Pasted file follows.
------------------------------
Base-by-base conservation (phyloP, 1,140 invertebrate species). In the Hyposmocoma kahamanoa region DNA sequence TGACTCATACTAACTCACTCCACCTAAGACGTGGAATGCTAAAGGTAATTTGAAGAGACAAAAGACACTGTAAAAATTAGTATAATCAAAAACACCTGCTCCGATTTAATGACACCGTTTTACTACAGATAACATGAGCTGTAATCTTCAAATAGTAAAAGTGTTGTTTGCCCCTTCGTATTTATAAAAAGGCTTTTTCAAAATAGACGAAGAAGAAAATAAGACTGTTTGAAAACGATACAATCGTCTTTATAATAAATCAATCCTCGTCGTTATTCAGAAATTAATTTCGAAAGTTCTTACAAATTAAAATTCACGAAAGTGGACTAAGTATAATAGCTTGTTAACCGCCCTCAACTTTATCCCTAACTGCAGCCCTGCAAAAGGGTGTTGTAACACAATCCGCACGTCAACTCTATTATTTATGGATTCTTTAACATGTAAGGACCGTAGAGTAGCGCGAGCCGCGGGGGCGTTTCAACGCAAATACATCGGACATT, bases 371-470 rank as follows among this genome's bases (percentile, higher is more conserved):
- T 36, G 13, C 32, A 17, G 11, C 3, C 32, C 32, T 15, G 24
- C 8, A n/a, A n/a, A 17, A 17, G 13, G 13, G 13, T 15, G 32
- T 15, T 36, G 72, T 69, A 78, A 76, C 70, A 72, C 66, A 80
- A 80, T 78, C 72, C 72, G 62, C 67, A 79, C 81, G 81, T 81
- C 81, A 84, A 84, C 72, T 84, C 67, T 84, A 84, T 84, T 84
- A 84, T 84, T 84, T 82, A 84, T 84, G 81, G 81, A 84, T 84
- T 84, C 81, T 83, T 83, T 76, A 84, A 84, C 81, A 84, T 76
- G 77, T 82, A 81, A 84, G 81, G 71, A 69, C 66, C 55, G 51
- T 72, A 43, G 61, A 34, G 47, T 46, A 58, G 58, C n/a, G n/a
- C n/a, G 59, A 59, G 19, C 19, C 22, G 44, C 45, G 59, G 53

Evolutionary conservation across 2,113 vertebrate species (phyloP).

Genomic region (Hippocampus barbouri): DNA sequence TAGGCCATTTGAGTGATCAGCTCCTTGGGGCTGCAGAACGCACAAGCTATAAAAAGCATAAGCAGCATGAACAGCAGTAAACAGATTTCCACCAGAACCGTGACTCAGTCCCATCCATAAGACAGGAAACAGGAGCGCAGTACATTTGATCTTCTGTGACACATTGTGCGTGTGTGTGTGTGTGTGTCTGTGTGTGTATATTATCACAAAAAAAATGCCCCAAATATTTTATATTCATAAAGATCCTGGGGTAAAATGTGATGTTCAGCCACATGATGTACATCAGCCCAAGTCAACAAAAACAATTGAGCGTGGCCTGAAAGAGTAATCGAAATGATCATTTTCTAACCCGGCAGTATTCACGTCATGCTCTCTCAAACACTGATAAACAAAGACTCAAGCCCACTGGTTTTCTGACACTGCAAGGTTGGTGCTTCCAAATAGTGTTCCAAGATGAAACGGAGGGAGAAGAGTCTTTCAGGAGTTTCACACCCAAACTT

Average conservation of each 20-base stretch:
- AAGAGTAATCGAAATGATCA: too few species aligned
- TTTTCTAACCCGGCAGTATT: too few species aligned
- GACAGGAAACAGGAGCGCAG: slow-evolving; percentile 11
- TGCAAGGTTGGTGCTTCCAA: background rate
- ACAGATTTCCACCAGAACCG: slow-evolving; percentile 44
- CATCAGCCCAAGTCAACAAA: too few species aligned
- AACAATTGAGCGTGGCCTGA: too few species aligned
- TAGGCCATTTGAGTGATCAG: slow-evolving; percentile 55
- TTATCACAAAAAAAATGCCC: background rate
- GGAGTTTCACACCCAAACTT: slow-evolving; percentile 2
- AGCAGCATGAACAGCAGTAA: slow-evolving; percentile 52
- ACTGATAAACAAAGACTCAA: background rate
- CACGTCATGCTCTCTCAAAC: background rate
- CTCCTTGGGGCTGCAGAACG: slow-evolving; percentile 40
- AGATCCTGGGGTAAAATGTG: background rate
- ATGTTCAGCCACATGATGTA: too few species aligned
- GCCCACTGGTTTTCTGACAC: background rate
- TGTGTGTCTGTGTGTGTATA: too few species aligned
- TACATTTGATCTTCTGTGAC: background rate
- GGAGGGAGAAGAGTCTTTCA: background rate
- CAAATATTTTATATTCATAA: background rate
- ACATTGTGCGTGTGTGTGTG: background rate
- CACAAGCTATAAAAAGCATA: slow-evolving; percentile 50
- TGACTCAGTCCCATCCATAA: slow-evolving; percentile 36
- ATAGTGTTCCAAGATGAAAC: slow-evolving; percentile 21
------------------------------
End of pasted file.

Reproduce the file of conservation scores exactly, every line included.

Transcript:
Base-by-base conservation (phyloP, 1,140 invertebrate species). In the Hyposmocoma kahamanoa region DNA sequence TGACTCATACTAACTCACTCCACCTAAGACGTGGAATGCTAAAGGTAATTTGAAGAGACAAAAGACACTGTAAAAATTAGTATAATCAAAAACACCTGCTCCGATTTAATGACACCGTTTTACTACAGATAACATGAGCTGTAATCTTCAAATAGTAAAAGTGTTGTTTGCCCCTTCGTATTTATAAAAAGGCTTTTTCAAAATAGACGAAGAAGAAAATAAGACTGTTTGAAAACGATACAATCGTCTTTATAATAAATCAATCCTCGTCGTTATTCAGAAATTAATTTCGAAAGTTCTTACAAATTAAAATTCACGAAAGTGGACTAAGTATAATAGCTTGTTAACCGCCCTCAACTTTATCCCTAACTGCAGCCCTGCAAAAGGGTGTTGTAACACAATCCGCACGTCAACTCTATTATTTATGGATTCTTTAACATGTAAGGACCGTAGAGTAGCGCGAGCCGCGGGGGCGTTTCAACGCAAATACATCGGACATT, bases 371-470 rank as follows among this genome's bases (percentile, higher is more conserved):
- T 36, G 13, C 32, A 17, G 11, C 3, C 32, C 32, T 15, G 24
- C 8, A n/a, A n/a, A 17, A 17, G 13, G 13, G 13, T 15, G 32
- T 15, T 36, G 72, T 69, A 78, A 76, C 70, A 72, C 66, A 80
- A 80, T 78, C 72, C 72, G 62, C 67, A 79, C 81, G 81, T 81
- C 81, A 84, A 84, C 72, T 84, C 67, T 84, A 84, T 84, T 84
- A 84, T 84, T 84, T 82, A 84, T 84, G 81, G 81, A 84, T 84
- T 84, C 81, T 83, T 83, T 76, A 84, A 84, C 81, A 84, T 76
- G 77, T 82, A 81, A 84, G 81, G 71, A 69, C 66, C 55, G 51
- T 72, A 43, G 61, A 34, G 47, T 46, A 58, G 58, C n/a, G n/a
- C n/a, G 59, A 59, G 19, C 19, C 22, G 44, C 45, G 59, G 53

Evolutionary conservation across 2,113 vertebrate species (phyloP).

Genomic region (Hippocampus barbouri): DNA sequence TAGGCCATTTGAGTGATCAGCTCCTTGGGGCTGCAGAACGCACAAGCTATAAAAAGCATAAGCAGCATGAACAGCAGTAAACAGATTTCCACCAGAACCGTGACTCAGTCCCATCCATAAGACAGGAAACAGGAGCGCAGTACATTTGATCTTCTGTGACACATTGTGCGTGTGTGTGTGTGTGTGTCTGTGTGTGTATATTATCACAAAAAAAATGCCCCAAATATTTTATATTCATAAAGATCCTGGGGTAAAATGTGATGTTCAGCCACATGATGTACATCAGCCCAAGTCAACAAAAACAATTGAGCGTGGCCTGAAAGAGTAATCGAAATGATCATTTTCTAACCCGGCAGTATTCACGTCATGCTCTCTCAAACACTGATAAACAAAGACTCAAGCCCACTGGTTTTCTGACACTGCAAGGTTGGTGCTTCCAAATAGTGTTCCAAGATGAAACGGAGGGAGAAGAGTCTTTCAGGAGTTTCACACCCAAACTT

Average conservation of each 20-base stretch:
- AAGAGTAATCGAAATGATCA: too few species aligned
- TTTTCTAACCCGGCAGTATT: too few species aligned
- GACAGGAAACAGGAGCGCAG: slow-evolving; percentile 11
- TGCAAGGTTGGTGCTTCCAA: background rate
- ACAGATTTCCACCAGAACCG: slow-evolving; percentile 44
- CATCAGCCCAAGTCAACAAA: too few species aligned
- AACAATTGAGCGTGGCCTGA: too few species aligned
- TAGGCCATTTGAGTGATCAG: slow-evolving; percentile 55
- TTATCACAAAAAAAATGCCC: background rate
- GGAGTTTCACACCCAAACTT: slow-evolving; percentile 2
- AGCAGCATGAACAGCAGTAA: slow-evolving; percentile 52
- ACTGATAAACAAAGACTCAA: background rate
- CACGTCATGCTCTCTCAAAC: background rate
- CTCCTTGGGGCTGCAGAACG: slow-evolving; percentile 40
- AGATCCTGGGGTAAAATGTG: background rate
- ATGTTCAGCCACATGATGTA: too few species aligned
- GCCCACTGGTTTTCTGACAC: background rate
- TGTGTGTCTGTGTGTGTATA: too few species aligned
- TACATTTGATCTTCTGTGAC: background rate
- GGAGGGAGAAGAGTCTTTCA: background rate
- CAAATATTTTATATTCATAA: background rate
- ACATTGTGCGTGTGTGTGTG: background rate
- CACAAGCTATAAAAAGCATA: slow-evolving; percentile 50
- TGACTCAGTCCCATCCATAA: slow-evolving; percentile 36
- ATAGTGTTCCAAGATGAAAC: slow-evolving; percentile 21